This is a crucial lesson that explains tablature, how to read it, and why it's important.
Taught by David Wallimann in Basic Electric Guitar with David Wallimann seriesLength: 7:03Difficulty: 1.0 of 5
Tablature (tab) is a system of writing music for the guitar. It makes reading music easier and more convenient for guitarists than standard notation. On the guitar there are many different frets that will produce the same pitch, so when reading standard notation there can be some ambiguity on how to play a written part. Tablature shows the player exactly where to play a given note on the guitar.How to Read Tablature
There are six horizontal lines written. Each line represents a string on the guitar. The top line represents the 1st string and the bottom line represents the 6th string. When there is a number written on the line, it represents a fret. Play the fret corresponding to the number on the string corresponding to the line. For example, if a there is a 5 on the top line, it is referencing the 5th fret on the 1st string. If there is a 0 on the line, it means to play the open string. Chords can be written by stacking numbers on multiple lines in the same spot.Scene 2: Note Variation
There are different 'effects' that can be given to notes you play on the guitar, and there are ways to indicate different effects for a note in tablature.Vibrato
Vibrato is when you wobble your finger to make a vibrating effect on the note you are playing. The tablature symbol for vibrato is:
You may also see it written as a series of connected 'v's.Bend
To bend a string, play a note and then push/pull the string to the side with the finger that is holding the note. This will smoothly increase the pitch a small amount. The tablature symbol for a bend is:
You may also see it written as "b".Pre-bend/Release
A pre-bend is when you bend the string and then play the note. A release is when you smoothly move the string back to the original position, like a reverse bend. This technique is notated as:
It is very important to practice and become skilled at reading and writing tablature. To start, play a random sequence of notes and then write them down in tablature. It doesn’t matter if the notes sound musical or not. The goal is just to develop a better understanding of how tablature works. After you have practiced writing notes you have played, do the opposite. Write a random sequence of notes in tablature and then play them on your instrument.
David Wallimann will start you on your electric guitar playing journey in this Phase 1 series.
David Wallimann introduces himself, talks about his background, and offers advice to new players.Length: 4:28 Difficulty: 0.5 Members Only
David introduces you to all the parts of your new instrument in this lesson.Length: 11:18 Difficulty: 0.5 Members Only
This is a crucial lesson that explains tablature, how to read it, and why it's important.Length: 7:03 Difficulty: 1.0 Members Only
David introduces some great exercises for callus development and finger independence.Length: 10:54 Difficulty: 1.5 Members Only
David Wallimann provides an introduction to chords. In this lesson, you will learn how to read chord charts. David also explains how to play your first eight chords.Length: 17:03 Difficulty: 2.0 Members Only
David Wallimann teaches six barre chords in this lesson beginning with F major. Get ready for a hand workout!Length: 10:26 Difficulty: 2.5 Members Only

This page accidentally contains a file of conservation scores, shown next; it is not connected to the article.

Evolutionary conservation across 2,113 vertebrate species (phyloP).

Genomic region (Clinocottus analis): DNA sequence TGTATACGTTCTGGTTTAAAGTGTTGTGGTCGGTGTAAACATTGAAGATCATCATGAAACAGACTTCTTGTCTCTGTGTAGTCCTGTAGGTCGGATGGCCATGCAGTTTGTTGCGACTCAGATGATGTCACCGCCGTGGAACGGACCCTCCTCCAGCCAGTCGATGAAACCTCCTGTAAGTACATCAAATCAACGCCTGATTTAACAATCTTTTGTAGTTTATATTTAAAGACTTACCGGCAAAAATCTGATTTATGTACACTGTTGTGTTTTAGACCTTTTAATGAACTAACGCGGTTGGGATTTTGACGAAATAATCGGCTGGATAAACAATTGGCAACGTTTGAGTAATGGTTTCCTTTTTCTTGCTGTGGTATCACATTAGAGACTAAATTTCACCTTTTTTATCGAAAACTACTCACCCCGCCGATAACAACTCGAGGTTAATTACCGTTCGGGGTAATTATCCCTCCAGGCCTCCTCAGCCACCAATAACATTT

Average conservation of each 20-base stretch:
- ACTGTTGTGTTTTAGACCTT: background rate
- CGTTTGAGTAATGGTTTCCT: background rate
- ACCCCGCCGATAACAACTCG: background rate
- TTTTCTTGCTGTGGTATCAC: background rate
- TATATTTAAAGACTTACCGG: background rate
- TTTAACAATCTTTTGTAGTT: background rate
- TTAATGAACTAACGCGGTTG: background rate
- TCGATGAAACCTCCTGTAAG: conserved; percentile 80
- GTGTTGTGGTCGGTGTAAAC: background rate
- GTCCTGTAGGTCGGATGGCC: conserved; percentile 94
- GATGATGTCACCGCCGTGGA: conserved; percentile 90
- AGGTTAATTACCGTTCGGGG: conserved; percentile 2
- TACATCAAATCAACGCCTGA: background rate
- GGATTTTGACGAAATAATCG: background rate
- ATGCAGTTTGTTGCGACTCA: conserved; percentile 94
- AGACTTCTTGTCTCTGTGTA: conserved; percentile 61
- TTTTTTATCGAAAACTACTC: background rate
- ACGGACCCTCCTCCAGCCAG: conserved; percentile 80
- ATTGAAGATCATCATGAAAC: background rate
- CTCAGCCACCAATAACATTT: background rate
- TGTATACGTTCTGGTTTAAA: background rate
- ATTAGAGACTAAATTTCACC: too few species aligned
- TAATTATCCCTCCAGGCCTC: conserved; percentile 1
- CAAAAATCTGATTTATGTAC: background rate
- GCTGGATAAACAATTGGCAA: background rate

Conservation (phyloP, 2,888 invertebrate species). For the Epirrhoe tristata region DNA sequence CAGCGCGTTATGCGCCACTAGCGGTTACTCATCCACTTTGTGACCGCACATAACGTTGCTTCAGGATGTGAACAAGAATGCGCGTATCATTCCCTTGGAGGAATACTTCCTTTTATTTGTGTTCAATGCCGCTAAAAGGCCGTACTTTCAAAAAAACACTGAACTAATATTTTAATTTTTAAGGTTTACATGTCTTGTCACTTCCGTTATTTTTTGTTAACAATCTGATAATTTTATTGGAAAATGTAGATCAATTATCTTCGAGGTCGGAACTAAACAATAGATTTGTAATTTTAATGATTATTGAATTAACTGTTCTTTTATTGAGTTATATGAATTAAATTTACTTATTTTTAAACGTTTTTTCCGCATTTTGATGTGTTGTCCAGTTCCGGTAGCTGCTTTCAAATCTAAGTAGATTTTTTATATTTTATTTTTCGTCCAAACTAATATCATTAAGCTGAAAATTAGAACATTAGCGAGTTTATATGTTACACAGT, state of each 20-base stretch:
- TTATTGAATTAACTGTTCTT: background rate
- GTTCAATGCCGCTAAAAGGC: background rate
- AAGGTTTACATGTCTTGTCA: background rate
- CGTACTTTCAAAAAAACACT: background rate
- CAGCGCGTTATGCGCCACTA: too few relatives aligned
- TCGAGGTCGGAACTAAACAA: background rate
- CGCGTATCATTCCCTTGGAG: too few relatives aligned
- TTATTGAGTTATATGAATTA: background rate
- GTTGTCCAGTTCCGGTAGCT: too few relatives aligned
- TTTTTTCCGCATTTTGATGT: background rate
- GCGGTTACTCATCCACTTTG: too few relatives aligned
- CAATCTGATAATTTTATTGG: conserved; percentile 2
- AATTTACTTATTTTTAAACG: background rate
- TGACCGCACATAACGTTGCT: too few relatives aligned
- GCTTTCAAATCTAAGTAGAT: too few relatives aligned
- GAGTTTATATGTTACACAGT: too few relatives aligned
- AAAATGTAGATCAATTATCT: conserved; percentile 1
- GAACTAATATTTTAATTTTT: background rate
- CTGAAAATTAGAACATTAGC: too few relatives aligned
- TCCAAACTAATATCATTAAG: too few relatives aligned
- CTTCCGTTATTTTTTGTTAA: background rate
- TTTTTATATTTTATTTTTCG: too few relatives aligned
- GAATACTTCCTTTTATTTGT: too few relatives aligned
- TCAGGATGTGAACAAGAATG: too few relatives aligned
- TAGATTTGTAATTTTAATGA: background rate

David walks you through some easy chord progressions and encourages you to make up some of your own.Length: 8:17 Difficulty: 1.5 Members Only
David Wallimann talks about the importance of rhythm and timing. You will learn the basics of notes, time signatures and measures in this lesson.Length: 14:00 Difficulty: 1.5 Members Only
David Wallimann goes over some basic rock techniques in this lesson.Length: 16:45 Difficulty: 2.0 Members Only
David Wallimann provides some tips that will improve both your right and left hand technique.Length: 13:45 Difficulty: 1.5 Members Only
David Wallimann shows how adding one note to the minor pentatonic scale creates the minor blues scale.Length: 10:54 Difficulty: 1.5 Members Only
About David Wallimann
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David was born in Aix-en-Provence, South France in 1977. At the age of 15, he picked up the guitar and started developing a true love for instrumental music and composition.
In 1999 he was recognized by Ibanez for his promising musical achievements and received an artist endorsement. That early recognition in David's musical career encouraged him to consecrate more time on crafting his musical art and apply to the school of modern music Artist' in Cavaillon, France. He received a full scholarship there where he graduated with honors.
In 2001, David won first place for the Tal Farlow French national jazz contest which gave him a full paid scholarship to the CMA school of modern music in Valenciennes, France. He graduated specializing in advance guitar with honors.
Following his school years, David spent the next 5 years working with several bands recording, writing and playing shows in France and Belgium. It's during that time that Wallimann was exposed to the world of progressive rock which opened new doors to his musical creativity.
Deep inside the Mind is his first release as a solo artist in which he exposes his Christian faith. The album was well received in the specialized press and was compared several times to some of Frank Zappa's approach to music adding an element of humor to deep subjects.
In 2005 he joined the internationally renown progressive band Glass Hammer based in Chattanooga, TN. He released several studio albums and live DVDs with the band.
David is today working on his next upcoming solo release and is also spending quite a bit of time teaching guitar in his studio and online at JamPlay.
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